The Slow Food movement has had a huge impact on what we include on our plates in the last several years. Slow foodies prefer locally-made specialty items lovingly grown, raised or made by families that love their craft and respect their ingredients.
While it’s easy to pop into the local super market and grab some packaged goods, slice them and throw them on a tray for your guests, it is far more satisfying to hear the ‘oohs’ and ‘aahs of your guests as they sample your homemade slow cured delicacies. Creating your own specialty foods may take more work and time, but the difference will amaze you.
Along with making your own cured meats and fish there are a number of other great homemade specialty items that are easy to make and sure to impress. This week I am sharing a recipe for curing Gravlax, an item that many of you may love to eat but are intimidated to try making yourself. I am here to assure you that it’s not that hard and the results may surprise you. With a caring spirit and a little patience you can be serving this succulent delicacy at your next brunch. Enjoy!
1 2-3 pound side of salmon, skin on (fresh as you can find, if it is slightly bigger or smaller it’s okay)
1 1/2 cups white sugar
1/2 cup brown sugar
2 cups kosher salt
1 tablespoon cracked peppercorns
1 teaspoon cracked juniper berries (optional)
1 bunch fresh dill, minced (include stems)
1/4 cup smokey Scotch (I like Macallan 12 year, this is optional)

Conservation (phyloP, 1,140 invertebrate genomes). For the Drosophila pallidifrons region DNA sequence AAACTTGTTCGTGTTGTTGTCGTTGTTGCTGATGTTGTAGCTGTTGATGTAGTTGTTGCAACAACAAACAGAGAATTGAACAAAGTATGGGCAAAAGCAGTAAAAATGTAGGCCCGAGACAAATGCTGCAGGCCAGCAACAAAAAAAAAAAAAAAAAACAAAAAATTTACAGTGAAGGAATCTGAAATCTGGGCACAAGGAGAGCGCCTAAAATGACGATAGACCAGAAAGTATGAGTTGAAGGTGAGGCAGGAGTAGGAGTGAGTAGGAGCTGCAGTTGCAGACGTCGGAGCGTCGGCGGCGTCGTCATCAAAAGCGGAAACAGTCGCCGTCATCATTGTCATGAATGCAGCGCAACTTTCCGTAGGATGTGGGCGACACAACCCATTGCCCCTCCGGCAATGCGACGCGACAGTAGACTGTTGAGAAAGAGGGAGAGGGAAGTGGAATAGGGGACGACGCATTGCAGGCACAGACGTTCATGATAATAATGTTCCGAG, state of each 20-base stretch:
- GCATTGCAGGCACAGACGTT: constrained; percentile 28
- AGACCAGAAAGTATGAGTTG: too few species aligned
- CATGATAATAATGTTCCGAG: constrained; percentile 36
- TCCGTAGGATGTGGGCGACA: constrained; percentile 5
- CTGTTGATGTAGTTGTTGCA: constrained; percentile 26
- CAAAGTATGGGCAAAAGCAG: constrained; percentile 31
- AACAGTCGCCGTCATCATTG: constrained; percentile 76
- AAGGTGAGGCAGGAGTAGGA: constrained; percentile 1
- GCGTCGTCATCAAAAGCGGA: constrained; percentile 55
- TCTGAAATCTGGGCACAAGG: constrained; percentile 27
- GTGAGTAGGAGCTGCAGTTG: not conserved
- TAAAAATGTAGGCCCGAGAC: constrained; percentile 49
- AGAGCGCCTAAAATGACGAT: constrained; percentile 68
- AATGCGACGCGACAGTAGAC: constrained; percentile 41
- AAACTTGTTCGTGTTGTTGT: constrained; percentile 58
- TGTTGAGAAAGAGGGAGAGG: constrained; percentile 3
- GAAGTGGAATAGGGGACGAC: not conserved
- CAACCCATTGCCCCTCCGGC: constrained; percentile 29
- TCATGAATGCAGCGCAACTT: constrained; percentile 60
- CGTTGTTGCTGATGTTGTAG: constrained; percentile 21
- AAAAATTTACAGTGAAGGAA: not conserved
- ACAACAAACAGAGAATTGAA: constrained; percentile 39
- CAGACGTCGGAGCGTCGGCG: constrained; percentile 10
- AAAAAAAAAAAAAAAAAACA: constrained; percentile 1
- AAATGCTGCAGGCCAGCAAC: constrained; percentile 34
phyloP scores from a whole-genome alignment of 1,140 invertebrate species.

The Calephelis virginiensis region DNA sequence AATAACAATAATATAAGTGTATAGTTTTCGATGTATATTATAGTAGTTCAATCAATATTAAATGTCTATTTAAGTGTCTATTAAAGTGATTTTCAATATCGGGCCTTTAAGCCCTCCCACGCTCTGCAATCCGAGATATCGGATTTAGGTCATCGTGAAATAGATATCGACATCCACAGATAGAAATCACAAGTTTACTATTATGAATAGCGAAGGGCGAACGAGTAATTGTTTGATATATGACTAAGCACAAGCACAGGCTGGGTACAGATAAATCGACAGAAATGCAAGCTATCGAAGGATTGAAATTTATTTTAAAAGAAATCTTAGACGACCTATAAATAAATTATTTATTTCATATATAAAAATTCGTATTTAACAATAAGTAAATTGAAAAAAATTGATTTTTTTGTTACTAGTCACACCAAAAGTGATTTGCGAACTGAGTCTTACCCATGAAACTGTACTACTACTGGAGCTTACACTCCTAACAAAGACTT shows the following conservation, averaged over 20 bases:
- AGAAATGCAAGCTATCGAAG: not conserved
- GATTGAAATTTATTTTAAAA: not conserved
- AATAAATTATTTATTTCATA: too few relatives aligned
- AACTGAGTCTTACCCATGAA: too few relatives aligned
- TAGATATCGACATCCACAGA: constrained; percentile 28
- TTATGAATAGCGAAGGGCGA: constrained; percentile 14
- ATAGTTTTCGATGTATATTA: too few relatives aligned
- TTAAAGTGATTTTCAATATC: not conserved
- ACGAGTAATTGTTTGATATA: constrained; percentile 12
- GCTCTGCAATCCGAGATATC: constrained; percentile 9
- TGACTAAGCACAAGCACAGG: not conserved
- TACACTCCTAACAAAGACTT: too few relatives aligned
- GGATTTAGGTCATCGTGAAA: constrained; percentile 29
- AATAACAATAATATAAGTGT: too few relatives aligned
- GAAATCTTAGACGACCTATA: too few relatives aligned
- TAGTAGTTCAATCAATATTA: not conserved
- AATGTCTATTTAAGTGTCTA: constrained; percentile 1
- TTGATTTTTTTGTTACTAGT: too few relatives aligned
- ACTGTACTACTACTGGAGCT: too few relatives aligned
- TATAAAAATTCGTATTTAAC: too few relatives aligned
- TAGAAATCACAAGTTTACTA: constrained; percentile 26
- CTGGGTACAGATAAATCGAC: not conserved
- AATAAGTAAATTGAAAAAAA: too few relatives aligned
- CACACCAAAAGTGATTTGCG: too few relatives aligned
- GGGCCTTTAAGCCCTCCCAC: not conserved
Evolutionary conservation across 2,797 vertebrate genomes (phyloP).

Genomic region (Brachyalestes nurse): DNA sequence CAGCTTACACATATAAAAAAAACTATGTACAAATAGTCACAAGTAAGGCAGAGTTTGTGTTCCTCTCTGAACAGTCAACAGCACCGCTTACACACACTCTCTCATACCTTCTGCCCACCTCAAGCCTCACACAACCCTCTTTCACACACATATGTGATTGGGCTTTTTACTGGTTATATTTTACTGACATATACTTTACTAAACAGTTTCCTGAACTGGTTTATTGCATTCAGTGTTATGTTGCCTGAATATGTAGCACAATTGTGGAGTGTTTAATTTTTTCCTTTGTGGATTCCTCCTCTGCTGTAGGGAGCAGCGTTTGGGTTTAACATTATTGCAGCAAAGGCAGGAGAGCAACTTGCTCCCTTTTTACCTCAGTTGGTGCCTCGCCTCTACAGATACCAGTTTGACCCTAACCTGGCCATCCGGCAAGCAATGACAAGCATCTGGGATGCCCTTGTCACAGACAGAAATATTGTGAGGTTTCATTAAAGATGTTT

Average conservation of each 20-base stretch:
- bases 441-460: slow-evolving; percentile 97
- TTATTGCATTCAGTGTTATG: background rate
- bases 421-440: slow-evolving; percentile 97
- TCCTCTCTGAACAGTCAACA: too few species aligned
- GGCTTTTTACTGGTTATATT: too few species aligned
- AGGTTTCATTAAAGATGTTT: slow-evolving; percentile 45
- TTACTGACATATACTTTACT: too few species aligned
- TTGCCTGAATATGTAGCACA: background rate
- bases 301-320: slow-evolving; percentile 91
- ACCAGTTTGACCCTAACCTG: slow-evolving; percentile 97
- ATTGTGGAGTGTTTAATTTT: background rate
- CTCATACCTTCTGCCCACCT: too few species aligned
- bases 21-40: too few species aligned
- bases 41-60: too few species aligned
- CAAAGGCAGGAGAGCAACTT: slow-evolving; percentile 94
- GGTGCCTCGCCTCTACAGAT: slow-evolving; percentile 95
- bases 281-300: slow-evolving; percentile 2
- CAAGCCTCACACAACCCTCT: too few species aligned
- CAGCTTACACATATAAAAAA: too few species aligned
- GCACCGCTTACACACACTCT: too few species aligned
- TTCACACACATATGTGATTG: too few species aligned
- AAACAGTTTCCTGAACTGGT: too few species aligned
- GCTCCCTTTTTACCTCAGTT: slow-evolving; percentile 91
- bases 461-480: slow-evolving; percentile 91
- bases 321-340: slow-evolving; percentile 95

1 lemon sliced thin
In a mixing bowl combine salt, sugars, pepper, juniper and dill and set aside. Clean and trim your fish well making sure all pin bones are removed. Dry the fish off with paper towels and place it skin down on a sheet of plastic wrap three times larger than the fillet. Sprinkle lightly with your scotch and then coat generously with about a third of the salt/sugar mixture. Arrange 1/3 of the lemon slices on top of the salt/sugar mixture and wrap tightly with the plastic wrap. Place the fish skin side down in a glass baking dish larger than the fillet itself and place a board or second dish on top making sure the weight is all going onto the fillet. Refrigerate overnight or for about 6-8 hours. Remove the fish gently and rinse under cold water to remove the salt/sugar mixture.
Repeat steps 3-7 two additional times, checking it after the second by slicing a thin segment from the end of the thickest side straight down across the fillet. When the fish has firmed and is a translucent glassy texture it will be ready to serve.
Slice your lox as thin as you can get them and serve them on bagels with cream cheese or on toast points with capers and shallot any thing you come up with is sure to get great reviews.
Here are some great fish and seafood related events currently listed on Brown Paper Tickets:
Friday, February 15th – Monday, February 18th
FIELD & KITCHEN: Sustainable Food Methods from Source to Table – Sausalito, California
Saturday, February 16th – Sunday, April 7th
San Francisco Coastal Fishing/Foraging Tour With Kirk Lombard – San Francisco, California
Thursday, February 21st
Fish Cookery – Now We’re Cookin’ – Evanston, Illinois
Thursdays, June 20th – August 8th
Seafood Basics ~ Cooking Class – Lincolnville, Maine